LANSING, Mich., Sept. 24, 2020 — Sponsored by state Rep. Tim Sneller (D-Burton), the House passed House Bill 5854 yesterday, which would eliminate certain mandatory minimums from Michigan’s motor vehicle code that currently exist for offenses such as operating while intoxicated and several other misdemeanors. The bill passed the House unanimously, and is part of an extensive bipartisan jail reform package from the Joint Task Force on Jail and Pretrial Incarceration.

“Mandatory minimums have long been a plague on our criminal justice system,” said Sneller. “Leaving no room for prosecutors and judges to take into consideration the nuance of unique situations only leads to punishments that often far outweigh what a defendant truly deserves. Our package would simply provide that opportunity for discretion, helping to curb overcrowding in our jails, and ensure residents of our state are afforded the opportunities for true justice they deserve.”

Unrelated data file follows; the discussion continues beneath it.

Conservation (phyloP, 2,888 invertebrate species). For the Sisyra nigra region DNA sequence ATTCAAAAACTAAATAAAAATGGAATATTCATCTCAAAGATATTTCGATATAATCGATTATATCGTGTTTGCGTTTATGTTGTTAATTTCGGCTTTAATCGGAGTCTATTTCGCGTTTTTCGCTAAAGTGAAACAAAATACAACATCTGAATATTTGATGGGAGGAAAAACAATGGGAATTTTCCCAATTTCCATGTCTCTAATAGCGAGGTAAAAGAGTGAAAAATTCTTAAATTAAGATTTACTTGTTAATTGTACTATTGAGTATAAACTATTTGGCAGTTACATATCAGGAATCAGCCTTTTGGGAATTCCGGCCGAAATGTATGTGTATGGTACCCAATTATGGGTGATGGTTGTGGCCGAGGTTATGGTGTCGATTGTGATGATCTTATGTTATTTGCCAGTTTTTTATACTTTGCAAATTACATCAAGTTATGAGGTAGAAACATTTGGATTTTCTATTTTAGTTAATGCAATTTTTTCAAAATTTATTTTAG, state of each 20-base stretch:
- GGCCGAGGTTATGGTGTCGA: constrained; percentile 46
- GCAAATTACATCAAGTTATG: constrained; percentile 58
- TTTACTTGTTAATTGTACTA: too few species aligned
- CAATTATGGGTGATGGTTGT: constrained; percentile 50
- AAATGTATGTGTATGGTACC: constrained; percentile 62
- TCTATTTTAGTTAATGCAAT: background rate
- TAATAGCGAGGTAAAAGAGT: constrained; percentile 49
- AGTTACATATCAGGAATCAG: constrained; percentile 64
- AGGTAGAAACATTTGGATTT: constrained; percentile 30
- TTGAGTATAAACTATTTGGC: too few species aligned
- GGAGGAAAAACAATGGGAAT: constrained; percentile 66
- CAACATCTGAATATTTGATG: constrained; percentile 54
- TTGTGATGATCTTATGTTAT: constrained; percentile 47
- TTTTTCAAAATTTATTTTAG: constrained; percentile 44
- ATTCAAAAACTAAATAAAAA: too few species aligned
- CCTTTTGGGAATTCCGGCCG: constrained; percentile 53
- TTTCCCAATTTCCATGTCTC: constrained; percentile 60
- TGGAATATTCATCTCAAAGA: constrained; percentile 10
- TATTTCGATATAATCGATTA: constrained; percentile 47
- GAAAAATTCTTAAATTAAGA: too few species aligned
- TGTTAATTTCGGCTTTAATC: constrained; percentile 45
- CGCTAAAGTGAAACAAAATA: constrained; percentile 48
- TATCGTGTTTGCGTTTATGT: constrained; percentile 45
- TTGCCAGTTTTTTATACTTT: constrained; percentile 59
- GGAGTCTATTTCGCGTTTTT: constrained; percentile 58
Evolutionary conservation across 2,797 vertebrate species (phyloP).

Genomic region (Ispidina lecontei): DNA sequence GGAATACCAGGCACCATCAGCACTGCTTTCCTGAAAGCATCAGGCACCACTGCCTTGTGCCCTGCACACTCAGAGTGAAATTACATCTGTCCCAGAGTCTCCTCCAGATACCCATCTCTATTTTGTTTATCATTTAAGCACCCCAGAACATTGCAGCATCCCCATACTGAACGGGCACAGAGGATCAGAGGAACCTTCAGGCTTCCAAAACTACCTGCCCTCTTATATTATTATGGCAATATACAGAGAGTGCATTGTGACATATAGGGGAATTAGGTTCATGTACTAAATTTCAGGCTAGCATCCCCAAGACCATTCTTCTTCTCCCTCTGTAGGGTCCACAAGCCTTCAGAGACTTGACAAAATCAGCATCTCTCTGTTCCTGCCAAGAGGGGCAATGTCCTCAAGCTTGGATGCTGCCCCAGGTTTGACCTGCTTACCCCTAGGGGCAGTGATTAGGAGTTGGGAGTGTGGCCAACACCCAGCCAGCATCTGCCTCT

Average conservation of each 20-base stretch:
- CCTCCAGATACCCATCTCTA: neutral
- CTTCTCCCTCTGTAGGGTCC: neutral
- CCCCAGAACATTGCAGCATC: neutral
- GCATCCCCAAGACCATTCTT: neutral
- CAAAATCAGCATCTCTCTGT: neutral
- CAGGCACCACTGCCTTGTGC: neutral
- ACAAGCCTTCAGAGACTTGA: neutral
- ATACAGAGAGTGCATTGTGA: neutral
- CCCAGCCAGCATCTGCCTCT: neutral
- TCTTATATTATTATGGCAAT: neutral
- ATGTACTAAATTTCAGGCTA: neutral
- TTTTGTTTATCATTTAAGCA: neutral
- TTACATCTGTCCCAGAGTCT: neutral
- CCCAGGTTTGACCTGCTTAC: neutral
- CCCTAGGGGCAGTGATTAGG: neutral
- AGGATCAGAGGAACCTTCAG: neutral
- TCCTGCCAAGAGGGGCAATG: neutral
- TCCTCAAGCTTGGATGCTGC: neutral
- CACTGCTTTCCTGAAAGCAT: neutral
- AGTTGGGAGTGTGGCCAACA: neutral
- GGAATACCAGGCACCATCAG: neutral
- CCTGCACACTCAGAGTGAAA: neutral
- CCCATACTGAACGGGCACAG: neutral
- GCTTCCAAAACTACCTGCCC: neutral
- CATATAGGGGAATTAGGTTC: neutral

Half of all court filings in Michigan are for traffic misdemeanors, many unrelated to driving safety, which clog the courts with cases and often lead to unnecessary incarceration. Thousands each year are sentenced to jail for low level offenses because of these mandatory minimums that leave prosecutors and judges with no room to consider the circumstances of individual cases. The package now moves to the Senate for consideration.